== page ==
The Legislature is currently considering major pension reform (SB 6378) to help bend the cost curve and improve the affordability of the state’s pension system. The following is from the Washington Policy Center’s 2010 Seattle Times op-ed discussing the need for pension reform:
“Long-term projections show pension costs accounting for nearly $4 billion of state spending by 2025. This makes pension obligations one of the largest cost drivers lawmakers will face over the next decade.
While Washington made significant pension reforms in 1977, closing to new hires the two most expensive defined-benefit plans (the ones running the large liabilities), recent failure by state officials to prioritize pension payments has exacerbated the current problem.
From 1991 to 2000, the Legislature consistently made required state contributions to these plans. Since then, however, lawmakers have on average made just 58 percent of the required contributions.
The legislature compounded these shortfalls by significantly expanding pension benefits, including a $2.3 billion increase in 2000 (early retirement for those with 30 years experience) and a $2.5 billion increase in 2007 (gain-sharing replacement).
This led the state actuary to the common-sense recommendation that legislators make 100 percent of the actuarially required pension contributions and avoid large benefit improvements until the risk and affordability problems of the current pensions improve.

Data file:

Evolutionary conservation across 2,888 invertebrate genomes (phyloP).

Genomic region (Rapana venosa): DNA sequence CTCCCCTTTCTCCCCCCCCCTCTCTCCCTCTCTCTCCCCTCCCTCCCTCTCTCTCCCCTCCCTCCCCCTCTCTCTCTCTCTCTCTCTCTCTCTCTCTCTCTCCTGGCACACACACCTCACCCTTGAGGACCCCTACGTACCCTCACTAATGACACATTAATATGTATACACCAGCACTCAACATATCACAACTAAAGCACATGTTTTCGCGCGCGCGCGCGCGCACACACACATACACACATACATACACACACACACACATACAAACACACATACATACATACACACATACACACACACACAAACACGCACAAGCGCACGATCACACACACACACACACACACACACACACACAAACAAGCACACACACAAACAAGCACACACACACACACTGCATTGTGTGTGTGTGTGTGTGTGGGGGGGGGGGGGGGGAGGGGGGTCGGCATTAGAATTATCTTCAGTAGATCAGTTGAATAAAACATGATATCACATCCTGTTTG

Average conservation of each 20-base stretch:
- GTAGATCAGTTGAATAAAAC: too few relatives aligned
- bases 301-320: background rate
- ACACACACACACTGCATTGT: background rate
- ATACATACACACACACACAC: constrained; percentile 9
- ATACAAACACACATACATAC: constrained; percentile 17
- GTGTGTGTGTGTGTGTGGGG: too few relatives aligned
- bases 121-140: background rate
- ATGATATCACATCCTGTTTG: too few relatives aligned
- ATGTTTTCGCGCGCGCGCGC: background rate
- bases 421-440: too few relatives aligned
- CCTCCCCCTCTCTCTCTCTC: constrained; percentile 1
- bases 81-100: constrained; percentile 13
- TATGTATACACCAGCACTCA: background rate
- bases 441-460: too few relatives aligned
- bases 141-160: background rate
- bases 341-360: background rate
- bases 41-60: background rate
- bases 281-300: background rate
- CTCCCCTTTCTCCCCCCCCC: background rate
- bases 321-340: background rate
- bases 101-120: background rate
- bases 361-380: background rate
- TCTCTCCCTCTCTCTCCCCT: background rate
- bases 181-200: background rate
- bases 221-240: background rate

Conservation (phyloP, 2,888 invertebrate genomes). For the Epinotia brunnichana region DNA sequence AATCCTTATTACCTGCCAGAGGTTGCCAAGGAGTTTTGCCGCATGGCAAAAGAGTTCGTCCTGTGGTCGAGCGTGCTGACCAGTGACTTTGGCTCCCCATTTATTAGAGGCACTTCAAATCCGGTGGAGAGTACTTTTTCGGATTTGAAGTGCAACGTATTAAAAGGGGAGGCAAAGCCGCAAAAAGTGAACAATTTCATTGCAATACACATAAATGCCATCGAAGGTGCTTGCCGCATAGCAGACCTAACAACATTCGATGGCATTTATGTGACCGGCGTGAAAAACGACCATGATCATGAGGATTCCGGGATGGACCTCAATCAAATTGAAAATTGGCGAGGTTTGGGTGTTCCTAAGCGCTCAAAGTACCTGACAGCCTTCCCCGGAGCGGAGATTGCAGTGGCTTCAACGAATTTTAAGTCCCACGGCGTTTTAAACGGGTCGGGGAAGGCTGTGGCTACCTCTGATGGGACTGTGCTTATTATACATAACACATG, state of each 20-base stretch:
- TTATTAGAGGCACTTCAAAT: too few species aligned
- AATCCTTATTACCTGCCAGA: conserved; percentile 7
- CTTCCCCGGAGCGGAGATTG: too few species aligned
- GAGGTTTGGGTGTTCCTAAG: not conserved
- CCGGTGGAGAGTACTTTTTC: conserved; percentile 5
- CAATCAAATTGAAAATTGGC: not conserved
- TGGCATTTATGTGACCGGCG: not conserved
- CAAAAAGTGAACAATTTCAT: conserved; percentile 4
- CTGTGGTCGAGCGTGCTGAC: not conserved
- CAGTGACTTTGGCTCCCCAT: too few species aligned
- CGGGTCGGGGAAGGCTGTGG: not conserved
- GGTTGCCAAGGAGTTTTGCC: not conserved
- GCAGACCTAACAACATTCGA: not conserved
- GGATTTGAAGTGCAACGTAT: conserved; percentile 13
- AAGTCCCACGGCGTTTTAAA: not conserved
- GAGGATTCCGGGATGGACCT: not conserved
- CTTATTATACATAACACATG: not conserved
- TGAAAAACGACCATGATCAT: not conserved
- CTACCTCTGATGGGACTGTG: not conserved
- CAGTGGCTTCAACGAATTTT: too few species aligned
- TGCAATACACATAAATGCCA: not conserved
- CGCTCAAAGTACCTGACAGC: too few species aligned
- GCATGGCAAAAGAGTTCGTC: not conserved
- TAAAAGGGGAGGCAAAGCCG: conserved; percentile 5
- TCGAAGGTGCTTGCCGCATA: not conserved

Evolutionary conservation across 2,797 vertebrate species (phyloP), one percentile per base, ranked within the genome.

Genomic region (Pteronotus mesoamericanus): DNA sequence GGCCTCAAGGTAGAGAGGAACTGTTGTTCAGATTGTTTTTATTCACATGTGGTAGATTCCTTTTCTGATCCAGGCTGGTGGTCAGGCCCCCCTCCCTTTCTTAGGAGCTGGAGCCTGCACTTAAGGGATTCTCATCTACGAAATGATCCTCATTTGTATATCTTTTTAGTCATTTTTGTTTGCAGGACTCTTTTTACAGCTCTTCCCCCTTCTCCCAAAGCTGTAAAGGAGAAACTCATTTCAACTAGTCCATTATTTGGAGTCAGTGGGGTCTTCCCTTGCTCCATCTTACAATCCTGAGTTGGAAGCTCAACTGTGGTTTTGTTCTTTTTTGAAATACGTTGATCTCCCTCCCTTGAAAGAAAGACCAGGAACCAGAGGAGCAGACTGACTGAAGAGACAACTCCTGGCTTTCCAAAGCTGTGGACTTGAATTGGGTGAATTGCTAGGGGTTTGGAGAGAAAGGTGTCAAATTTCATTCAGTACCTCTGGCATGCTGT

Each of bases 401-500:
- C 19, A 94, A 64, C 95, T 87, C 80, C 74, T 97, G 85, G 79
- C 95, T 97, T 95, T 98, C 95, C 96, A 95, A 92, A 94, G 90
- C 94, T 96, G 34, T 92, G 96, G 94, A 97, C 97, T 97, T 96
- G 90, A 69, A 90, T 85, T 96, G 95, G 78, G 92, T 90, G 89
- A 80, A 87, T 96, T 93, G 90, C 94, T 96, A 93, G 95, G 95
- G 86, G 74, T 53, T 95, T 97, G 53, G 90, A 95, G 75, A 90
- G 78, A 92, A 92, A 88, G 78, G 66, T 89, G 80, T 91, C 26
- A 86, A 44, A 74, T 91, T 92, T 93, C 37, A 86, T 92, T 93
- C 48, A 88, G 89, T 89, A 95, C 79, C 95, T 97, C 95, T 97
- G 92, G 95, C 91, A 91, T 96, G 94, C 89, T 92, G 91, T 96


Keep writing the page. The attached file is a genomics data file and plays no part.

Unfortunately, as evident by the recent failure of state officials to make the required pension contributions while at the same time increasing benefits, it has become clear that additional constitutional safeguards are needed.
To help avoid kicking the pension liability can further down the road while putting the state’s credit rating in jeopardy, it may be time to pass a constitutional amendment that forces state officials to make the required pension payments and creates a higher threshold to provide enhanced benefits. While funding these past pension promises may crowd out other spending, the alternative puts taxpayers in a worse position.
Meanwhile, legislators must stop enhancing retiree benefits until all the state’s pension plans return to healthy status. Exacerbating taxpayer exposure while billions in unfunded liabilities exist is the height of irresponsibility. It may also be time for additional reforms to help minimize future pension liabilities.
For future pension benefits, the state should switch solely to a defined-contribution model, akin to a 401(k) model, for new hires. This will help prevent the unfunded-pension liability problem from worsening while we climb out of the $7 billion hole already present in the two closed plans.”
The ideal state pension reform would:
- Not result in any skipped payments
- End early retirement
- Close Plan 2
- Direct all savings to pay down the state’s unfunded pension liabilities
- Place new hires into a defined contribution plan
- Enact constitutional provisions requiring the actuarially recommended pension payment and creating a supermajority threshold to enact new benefits.